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New form for GR's gravitational red shift & a novel interpretationof the underlying physics 
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Dec1306, 05:00 AM

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[Moderator's note: the message is posted because it had to be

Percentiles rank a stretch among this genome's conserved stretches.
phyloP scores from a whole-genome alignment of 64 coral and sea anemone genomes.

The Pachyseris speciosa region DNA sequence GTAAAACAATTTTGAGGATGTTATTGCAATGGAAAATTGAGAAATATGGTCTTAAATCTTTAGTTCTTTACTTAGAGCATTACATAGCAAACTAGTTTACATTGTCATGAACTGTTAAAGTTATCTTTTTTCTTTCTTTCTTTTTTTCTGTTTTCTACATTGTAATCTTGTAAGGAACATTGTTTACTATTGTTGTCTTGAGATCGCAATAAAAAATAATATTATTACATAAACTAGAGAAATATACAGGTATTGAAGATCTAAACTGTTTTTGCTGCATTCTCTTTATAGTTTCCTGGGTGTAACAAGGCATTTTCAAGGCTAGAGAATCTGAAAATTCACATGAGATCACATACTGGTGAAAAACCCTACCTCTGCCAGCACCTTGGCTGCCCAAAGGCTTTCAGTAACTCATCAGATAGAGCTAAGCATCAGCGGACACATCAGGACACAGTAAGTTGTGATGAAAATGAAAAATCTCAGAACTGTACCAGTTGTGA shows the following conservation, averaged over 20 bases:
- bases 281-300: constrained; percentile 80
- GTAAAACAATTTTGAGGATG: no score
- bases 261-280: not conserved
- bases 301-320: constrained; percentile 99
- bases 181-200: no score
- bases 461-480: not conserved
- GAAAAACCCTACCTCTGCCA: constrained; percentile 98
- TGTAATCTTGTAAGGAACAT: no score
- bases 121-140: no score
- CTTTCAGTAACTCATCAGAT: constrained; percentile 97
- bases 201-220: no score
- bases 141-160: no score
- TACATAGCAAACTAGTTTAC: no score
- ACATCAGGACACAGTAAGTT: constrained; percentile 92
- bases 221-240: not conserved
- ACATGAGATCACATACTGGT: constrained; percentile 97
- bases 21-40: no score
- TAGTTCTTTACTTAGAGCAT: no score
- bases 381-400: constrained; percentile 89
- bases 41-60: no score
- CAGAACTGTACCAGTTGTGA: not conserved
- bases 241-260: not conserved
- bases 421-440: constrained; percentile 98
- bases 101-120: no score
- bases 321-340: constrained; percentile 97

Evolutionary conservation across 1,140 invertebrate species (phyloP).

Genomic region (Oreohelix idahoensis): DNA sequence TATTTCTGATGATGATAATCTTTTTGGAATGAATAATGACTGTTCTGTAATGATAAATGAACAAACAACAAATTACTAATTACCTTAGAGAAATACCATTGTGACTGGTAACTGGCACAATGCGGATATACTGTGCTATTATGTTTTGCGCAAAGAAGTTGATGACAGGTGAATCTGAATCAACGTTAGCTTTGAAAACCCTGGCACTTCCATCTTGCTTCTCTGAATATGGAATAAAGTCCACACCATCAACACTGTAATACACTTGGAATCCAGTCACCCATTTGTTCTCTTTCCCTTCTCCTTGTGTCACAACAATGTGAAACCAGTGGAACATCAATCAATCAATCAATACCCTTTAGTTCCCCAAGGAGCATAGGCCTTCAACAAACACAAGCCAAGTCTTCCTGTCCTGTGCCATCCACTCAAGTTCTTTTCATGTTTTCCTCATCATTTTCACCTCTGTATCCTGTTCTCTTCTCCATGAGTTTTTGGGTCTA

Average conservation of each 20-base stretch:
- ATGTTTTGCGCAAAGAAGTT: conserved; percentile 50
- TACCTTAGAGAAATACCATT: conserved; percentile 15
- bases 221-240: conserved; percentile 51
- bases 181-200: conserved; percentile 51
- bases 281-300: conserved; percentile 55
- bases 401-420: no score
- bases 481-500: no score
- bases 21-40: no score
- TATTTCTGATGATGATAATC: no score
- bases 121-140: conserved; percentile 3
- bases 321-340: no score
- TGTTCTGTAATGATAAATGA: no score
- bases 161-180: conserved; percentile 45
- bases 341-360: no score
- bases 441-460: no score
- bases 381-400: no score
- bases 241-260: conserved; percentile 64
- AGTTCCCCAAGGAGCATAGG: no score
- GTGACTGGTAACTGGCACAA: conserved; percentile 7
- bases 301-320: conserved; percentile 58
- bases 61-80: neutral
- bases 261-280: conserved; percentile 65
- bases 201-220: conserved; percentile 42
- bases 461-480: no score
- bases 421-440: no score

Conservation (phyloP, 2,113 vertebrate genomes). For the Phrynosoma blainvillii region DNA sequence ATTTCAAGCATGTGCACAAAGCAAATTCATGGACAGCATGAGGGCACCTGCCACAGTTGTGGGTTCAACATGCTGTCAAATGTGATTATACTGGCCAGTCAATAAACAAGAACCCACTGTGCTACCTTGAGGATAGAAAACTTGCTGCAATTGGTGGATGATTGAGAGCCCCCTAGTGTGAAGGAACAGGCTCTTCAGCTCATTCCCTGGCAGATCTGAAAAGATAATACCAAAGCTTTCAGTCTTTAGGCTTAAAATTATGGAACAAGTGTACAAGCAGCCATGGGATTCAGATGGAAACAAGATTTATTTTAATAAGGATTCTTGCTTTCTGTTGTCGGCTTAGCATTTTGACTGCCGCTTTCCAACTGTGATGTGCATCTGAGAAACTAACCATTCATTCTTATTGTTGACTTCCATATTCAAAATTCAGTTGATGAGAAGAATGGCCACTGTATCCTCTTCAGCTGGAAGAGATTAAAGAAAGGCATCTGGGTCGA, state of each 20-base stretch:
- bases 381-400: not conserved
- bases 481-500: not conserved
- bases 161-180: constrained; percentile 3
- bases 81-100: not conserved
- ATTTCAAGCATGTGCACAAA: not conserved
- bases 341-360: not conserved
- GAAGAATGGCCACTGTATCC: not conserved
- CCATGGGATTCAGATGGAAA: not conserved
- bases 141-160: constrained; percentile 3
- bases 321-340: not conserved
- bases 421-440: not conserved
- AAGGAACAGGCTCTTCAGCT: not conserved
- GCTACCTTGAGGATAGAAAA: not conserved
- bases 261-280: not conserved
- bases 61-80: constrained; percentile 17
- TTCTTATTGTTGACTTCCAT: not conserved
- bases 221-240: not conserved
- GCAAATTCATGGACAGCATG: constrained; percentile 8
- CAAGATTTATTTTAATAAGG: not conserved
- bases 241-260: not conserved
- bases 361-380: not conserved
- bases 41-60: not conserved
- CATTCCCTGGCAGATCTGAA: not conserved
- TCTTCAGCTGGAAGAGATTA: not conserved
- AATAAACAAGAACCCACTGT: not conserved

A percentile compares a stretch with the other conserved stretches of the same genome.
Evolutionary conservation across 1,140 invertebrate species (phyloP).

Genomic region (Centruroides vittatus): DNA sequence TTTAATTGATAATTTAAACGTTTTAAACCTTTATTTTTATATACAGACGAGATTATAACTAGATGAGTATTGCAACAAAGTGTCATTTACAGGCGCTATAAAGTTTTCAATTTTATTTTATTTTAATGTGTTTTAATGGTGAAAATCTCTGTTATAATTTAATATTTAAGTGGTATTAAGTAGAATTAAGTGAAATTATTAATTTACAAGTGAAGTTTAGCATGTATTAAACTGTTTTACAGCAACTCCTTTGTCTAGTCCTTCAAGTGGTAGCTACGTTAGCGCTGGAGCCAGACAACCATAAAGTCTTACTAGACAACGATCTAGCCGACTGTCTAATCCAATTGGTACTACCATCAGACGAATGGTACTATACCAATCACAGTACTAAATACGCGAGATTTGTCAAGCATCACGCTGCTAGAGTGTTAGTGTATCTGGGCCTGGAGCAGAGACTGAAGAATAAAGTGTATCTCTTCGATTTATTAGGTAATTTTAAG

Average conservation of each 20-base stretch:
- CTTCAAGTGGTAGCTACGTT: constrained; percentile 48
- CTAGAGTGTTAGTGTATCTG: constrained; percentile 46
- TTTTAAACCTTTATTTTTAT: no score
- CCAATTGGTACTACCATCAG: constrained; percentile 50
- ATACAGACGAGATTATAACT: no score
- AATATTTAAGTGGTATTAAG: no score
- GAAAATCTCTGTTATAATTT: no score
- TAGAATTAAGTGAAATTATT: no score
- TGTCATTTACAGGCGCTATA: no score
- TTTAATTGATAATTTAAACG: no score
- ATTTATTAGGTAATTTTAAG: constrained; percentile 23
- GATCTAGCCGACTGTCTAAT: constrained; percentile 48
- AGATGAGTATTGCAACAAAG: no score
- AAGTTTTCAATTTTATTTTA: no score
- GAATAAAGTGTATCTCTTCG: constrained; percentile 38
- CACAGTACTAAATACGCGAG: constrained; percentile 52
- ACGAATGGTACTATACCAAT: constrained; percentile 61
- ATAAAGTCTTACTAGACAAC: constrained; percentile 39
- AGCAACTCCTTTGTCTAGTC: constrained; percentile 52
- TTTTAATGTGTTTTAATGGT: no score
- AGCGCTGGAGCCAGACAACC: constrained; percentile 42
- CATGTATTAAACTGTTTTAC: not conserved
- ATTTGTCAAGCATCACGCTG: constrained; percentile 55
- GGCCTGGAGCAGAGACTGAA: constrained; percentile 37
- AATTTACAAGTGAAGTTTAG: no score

an enormous work to write it. LM] I am posting an unusual version of the standard relation for the gravitational red shift embodied in general relativity. This new version uses the KleinGordon equation, sans psi notation, and gives results which are exactly identical to those yielded by the fully relativistic GRS equation in standard texts. The proof of equivalence can be found in Part II below. I emphasize here that my KG approach is NOT an <alternative> to Einstein's well confirmed general relativity or his gravitational red shift result in particular. Indeed, his standard result can be transformed algebraically (though tediously!) to obtain this new KG approach and vice versa without loss of information. My equivalent rendering simply opens a window on an unexpected and selfconsistent reinterpretation of some of the basic physics of objects in a gravitational field. This new viewpoint both supports and flows from considerations of a larger toy model where particle rest mass and hbar increase directly with gravitational potential, with important consequences for the uncertainty principle. However, the energy content of a particle _at rest_ DECREASES with increase in gpotential  that energy content going increasingly over into the gravitational field itself, until at a black hole's event horizon the particle's own energy is effectively zero. This is one more way of saying black holes "have no hair". Also, for reasons given below, the gravitational fine structure 'constant' should approach unity near the event horizon of a black hole.]                          << Part I >> Below I will show a self consistent way of recasting the stan dard gravitational red shift (GRS) of general relativity which gives identically the same results as GR: [A] Assume that a photon, characteristic of a specific atomic / nuclear transition Q, is moving upward in the gravitational well of a mass M. The photon will experience a GRS in its wavelength, as cor rectly predicted by general relativity. The fully relativistic relation giving the fractional change in the energy of that photon, having been emitted at distance r1 from the center of the mass and traveling to a receiver at a greater distance r2, is (1) (1  Rs/r1)^.5  (1  Rs/r2)^.5 =  = (1  Rs/r1)^.5 (1  Rs/r2)^.5 1   (1  Rs/r1)^.5 Below I will show that E2 1   = delta E'/E' = E1 (1  Rs/r2)^.5 1   (1  Rs/r1)^.5 where E1 is the photon's energy measured at r2, and E2 is the expected energy of an identical transition Q photon if it were both emitted and then measured at r2. Rs is the mass's Schwarzschild radius, = 2GM / Co^2 . For E' , see [B] below. Following is what I will show to be an exactly equivalent relation, which gives predictions completely identical to those of (1). How ever, the nature of the second relation's variables seems to allow an unusual interpretation of the physics involved, and suggests that certain fundamental parameters may vary with gravitational potential with no apparent contradiction implied for local physics. This note will only touch on some of this. The second relation (3 below) incorporates the KleinGordon eq. for a particle's relativistic energy E where generally (2) E^2 = (mCo^2)^2 + (pCo)^2 , and p = relativistic momentum of a particle with rest mass m. Co is velocity of light in fieldfree space. [B] Using (2) : I consider the total KG energy E' of each of two identical par ticles, eg: two hydrogen atoms, <at rest> at two different eleva tions in a gravitational field potential phi, E'1 associated with particle 1 at lower elevation r1, and E'2 with particle 2 at higher elevation r2. Each particle is in an inertial frame with respect to the gravitational field. (3) E'1  E'2 E'2  = 1   = delta E'/E' = E'1 E'1 [ (m2*C2^2)^2 + (M2v2C2)^2 ]^.5 1   [ (m1*C1^2)^2 + (M1v1C1)^2 ]^.5 C1 and C2 are the local velocities of light, < Co, due to the action of M's gravitational field at r1 and r2, where (4) C1,2 = Co[ 1  2GM/(Co^2*r1,2) , from general relativity, and m1 and m2 are the 'rest' or 'invariant' masses of the two particles, which will be seen to differ as a function of the magnitude of the field at r1 and r2. Also (5) m1C1 = m2C2 , (6) M1,2 = m1,2 / [1  2GM / (Co^2*r1,2) ]^.5 , and (7) v1,2 = [2GM / (Co^2*r1,2) ]^.5 * C1,2 and p = (M1,2) * (v1,2) , effectively a form of relativistic potential momentum, purely as a function of the local gfield. [C] Rel. (3) turns out to give identically the same prediction as (1), and indeed both are shown below to be algebraically identical (see Part II below), and seem to reflect different ways of looking at the same phenomenon. The physical interpre tation of (3) is of course open, but I propose the following: When mass particle 1 is at rest at r1 in the gravitational field of M, its rest mass is greater than that of identical particle 2 at rest at r2 (> r1), by a factor C2 / C1, or equivalently a factor of (8) 1  (2GM / Co^2*r2)  . 1  (2GM / Co^2*r1) On the other hand, the total rest mass energy E2 (=m2(C2)^2) of particle 2 is greater than that of particle 1 by the same factor. This means that when particle 1 emits photon 1 for a character istic emission line Q, photon 1 has proportionately LESS energy than an equivalent transition Q photon 2, emitted and measured entirely at r2 higher up in the gravitational well. This also means that the photon itself can be seen as having constant energy throughout its trajectory. This is of course quite different from the usual interpretation whereby the photon loses an amount of energy equal to E'2  E'1 to the gravitational field along the way from r1 to r2. As an example, this would mean that a Lymanalpha photon emitted by a hydrogen atom at r1 could be seen as having in trinsically less energy than a Lymanalpha photon emitted by an identical hydrogen atom higher up at r2. This leads immed iately to a further result...Since we know already from experi ments (eg: Pound, Rebka, Snider) that photon 1's wavelength lambda1 is larger than that of photon 2 by the same factor given by (8), we can also say that since generally lambda = h / mC^2 = h C / E , for the photon, then Planck's constant h at r1 is actually (9) h1 = (E1 lambda1) / C1 = 1  (2GM / Co^2*r2)  * h2 . 1  (2GM / Co^2*r1) That is, the value of Planck's constant would then vary directly with the local gfield. It needs to be emphasized that, with one exception, none of these dimensional parameter variations with gravity can be observed locally in a lab, even in principle, since all of the measuring apparatus at any level in a gfield is also changed commensurately (local measuring rods, clocks, etc.), along with the quantity being measured. Thus the simultan eously changed apparatus will be blind to the changes in val ues of fundamental parameters. The key exception is the pho ton since, from this new viewpoint, both its energy E and wave length lambda are truly constant and are preserved over its path as long as it interacts only with the gravitational field. A point needing further exploration: near the event horizon of a black hole, the hugely increased value of Planck's 'constant' would greatly enhance the local importance of the Heisenberg un certainty principle, where (delta X) (delta momentum_x) = or > ihbar . Also, with the plausible argument that G is truly constant, the local value of the gravitational fine structure 'constant' GFS = hbar*C / (GMp^2) for a particle Mp should _decline_ to somewhere near unity at the event horizon. What interesting effects might we expect from these changes on all local classical and quantum physics?                          << Part II >> Demonstration of the formal equivalence of (1) and (3) : From E1E2 (1  Rs/r2)^.5  = 1   E1 (1  Rs/r1)^.5 and Rs = 2GM/Co^2 , we have (10) Rs/r1 = 2GM/r1Co^2 and let this equal A. Similarly, Let Rs/r2 = 2GM/r2Co^2 and let this equal B. Thus (1) is (11) (1  Rs/r2)^.5 (1  B)^.5 1   = 1   . (1  Rs/r1)^.5 (1  A)^.5 Adding 1, then multiplying by 1 and squaring gives (1  B) (1  A)^2 (1  B)^3  =  x  = (1  A) (1  B)^2 (1  A)^3 (1  A)^2 (1 3B + 3B^2  B^3)  . (1  B)^2 (1 3A + 3A^2  A^3) And since "3B" =  4B + B, and "3B^2" = +6B^2  3B^2 , and "B^3" = 4B^3 + 3B^3 (& similarly for A), by substituting we get (1  A)^2 (14B+6B^24B^3+B^4+B3B^2+3B^3B^4)